Using appropriate plt options, you can place labels anywhere in a plot, and you can place plots anywhere on a page. These plt options use four coordinate systems to specify position.
First is the data coordinate system: the coordinates defined by your plot's axes. The ranges of the data coordinates depend on the ranges of and values, or on the ranges you specify using the -xa and -ya (or -X and -Y) options. The lower left corner of the data coordinate system is , and the upper right corner is .
Second is the window coordinate system. Window coordinates, , always range from to . The window coordinates correspond to the data coordinates , and the window coordinates map to the data coordinates .
Third is the page coordinate system. Page coordinates, , always range from , at the lower left corner of the page, to at the upper right corner. Using the -W option described later on, you can specify a rectangle in page coordinates in which the plot is to be drawn; this option thus allows you to draw multiple plots in any desired layout on a page. When you make a screen plot, the ``page'' may be the entire screen, or it may be an X window. When you make a printable plot, the ``page'' may be the entire sheet of paper, or the printable area (generally less than the full sheet), or it may represent a PostScript bounding box for a plot that can be incorporated into another document such as this book.
Figure 4.1 illustrates the relationships among data, window, and page coordinates. Note that it is always possible to refer to data, window, or page coordinates outside of the ranges of these coordinate systems. Depending on the plt options you have chosen, and in some cases on the output device (screen or printer), out-of-bounds elements may or may not appear in the output.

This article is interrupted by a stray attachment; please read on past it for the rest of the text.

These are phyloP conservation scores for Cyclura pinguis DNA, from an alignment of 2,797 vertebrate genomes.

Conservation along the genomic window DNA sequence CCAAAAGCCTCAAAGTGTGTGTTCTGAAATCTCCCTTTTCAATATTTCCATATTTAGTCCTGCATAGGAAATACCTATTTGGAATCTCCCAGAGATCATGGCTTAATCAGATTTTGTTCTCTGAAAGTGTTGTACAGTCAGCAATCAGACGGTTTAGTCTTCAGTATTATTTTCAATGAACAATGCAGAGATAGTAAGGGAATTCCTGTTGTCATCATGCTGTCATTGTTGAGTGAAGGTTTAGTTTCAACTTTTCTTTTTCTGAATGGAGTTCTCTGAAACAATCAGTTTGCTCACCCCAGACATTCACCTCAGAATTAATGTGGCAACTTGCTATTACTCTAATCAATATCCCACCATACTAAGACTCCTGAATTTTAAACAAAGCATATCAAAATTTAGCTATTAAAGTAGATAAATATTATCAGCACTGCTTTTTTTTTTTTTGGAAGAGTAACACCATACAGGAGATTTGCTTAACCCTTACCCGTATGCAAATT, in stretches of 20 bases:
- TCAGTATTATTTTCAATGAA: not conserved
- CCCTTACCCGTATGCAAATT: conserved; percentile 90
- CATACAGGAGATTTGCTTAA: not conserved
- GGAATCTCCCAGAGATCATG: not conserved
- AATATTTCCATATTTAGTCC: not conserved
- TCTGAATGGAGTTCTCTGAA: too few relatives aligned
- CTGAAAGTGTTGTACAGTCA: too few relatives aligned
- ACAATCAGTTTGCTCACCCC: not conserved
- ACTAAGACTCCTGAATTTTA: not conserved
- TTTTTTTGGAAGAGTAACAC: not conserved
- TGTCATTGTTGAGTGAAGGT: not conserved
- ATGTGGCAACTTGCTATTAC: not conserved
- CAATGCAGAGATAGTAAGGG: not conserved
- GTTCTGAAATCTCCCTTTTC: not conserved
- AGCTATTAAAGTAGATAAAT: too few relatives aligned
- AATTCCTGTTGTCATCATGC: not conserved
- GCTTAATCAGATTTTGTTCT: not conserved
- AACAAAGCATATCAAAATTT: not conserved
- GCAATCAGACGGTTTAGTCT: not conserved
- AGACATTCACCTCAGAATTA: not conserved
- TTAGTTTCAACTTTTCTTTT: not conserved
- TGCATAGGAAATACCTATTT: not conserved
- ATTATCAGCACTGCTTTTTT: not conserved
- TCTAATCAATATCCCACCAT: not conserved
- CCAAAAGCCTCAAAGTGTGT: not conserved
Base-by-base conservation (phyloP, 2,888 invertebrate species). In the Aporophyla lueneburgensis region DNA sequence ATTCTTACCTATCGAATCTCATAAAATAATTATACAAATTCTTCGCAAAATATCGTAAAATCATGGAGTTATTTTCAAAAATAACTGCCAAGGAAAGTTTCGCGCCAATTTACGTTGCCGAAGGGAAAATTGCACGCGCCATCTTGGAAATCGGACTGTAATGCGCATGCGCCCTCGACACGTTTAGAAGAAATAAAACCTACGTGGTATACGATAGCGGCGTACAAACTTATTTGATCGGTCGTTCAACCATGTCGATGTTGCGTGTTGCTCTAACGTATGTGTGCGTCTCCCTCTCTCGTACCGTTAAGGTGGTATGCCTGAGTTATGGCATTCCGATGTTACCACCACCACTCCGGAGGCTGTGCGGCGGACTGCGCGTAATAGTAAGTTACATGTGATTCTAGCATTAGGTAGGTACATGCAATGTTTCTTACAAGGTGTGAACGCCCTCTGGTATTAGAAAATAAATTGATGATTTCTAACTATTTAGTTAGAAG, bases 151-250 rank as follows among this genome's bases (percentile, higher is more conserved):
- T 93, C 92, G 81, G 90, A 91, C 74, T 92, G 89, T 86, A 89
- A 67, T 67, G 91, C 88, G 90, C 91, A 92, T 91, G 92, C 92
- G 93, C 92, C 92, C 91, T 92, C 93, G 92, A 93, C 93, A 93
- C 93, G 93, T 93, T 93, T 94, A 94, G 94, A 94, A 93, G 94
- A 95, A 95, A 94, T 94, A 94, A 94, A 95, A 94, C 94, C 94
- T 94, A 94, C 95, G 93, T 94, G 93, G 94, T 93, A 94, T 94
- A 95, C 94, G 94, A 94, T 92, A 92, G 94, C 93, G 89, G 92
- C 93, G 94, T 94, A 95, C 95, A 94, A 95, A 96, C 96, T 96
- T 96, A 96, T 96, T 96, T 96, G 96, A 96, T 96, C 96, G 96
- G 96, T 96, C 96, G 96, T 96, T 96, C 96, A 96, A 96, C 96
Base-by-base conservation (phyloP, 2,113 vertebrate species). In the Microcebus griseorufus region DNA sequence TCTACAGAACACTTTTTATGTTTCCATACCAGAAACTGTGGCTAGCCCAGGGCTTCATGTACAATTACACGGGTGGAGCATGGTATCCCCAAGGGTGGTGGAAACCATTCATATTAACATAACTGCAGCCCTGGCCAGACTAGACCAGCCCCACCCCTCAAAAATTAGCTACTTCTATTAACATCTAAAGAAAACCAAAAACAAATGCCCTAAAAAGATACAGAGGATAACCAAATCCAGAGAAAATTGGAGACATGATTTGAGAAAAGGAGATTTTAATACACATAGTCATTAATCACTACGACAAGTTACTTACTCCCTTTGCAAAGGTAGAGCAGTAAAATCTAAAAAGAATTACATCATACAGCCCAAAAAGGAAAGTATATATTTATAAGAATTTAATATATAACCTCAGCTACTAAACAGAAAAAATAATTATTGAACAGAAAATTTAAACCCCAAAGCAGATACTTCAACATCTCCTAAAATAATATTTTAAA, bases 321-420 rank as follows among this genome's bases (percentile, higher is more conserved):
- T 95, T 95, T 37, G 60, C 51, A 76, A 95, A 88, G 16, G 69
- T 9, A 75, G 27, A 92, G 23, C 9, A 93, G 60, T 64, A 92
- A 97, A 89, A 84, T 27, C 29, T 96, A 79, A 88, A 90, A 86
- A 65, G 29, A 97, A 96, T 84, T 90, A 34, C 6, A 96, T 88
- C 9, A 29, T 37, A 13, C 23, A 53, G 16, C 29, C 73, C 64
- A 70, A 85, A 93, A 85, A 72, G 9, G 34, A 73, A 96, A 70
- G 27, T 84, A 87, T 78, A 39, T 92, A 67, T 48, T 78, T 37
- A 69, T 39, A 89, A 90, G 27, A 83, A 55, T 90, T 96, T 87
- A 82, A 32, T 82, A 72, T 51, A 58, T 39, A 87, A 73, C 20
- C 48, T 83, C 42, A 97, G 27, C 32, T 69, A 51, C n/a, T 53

A fourth coordinate system, called text box coordinates, is used by plt to allow fine control over the positioning of text on plots.
plt places an imaginary text box around each string it prints. Descenders (the lower portions of ``g'', ``j'', ``p'', ``q'', ``y'', and ``,'') fall outside of the box, but each text box includes extra space above the top of the characters (30% to 40% of the basic height of the text) for any descenders from the line above. Text box coordinates are symbolic and discrete rather than numeric and continuous. Each text box has twelve points defined as shown in figure 4.2. Thus point CT is at the center of the top side of the text box, RB is the lower right corner, etc.
When you tell plt to print a string at , plt usually places text box point CC at , thus centering the string on . By naming the appropriate text box point as an argument to any of the options described in chapter 8, Labelling Your Plot, you can choose instead to place any of the four corners, the center of any side, or any of the other defined points of the text box at .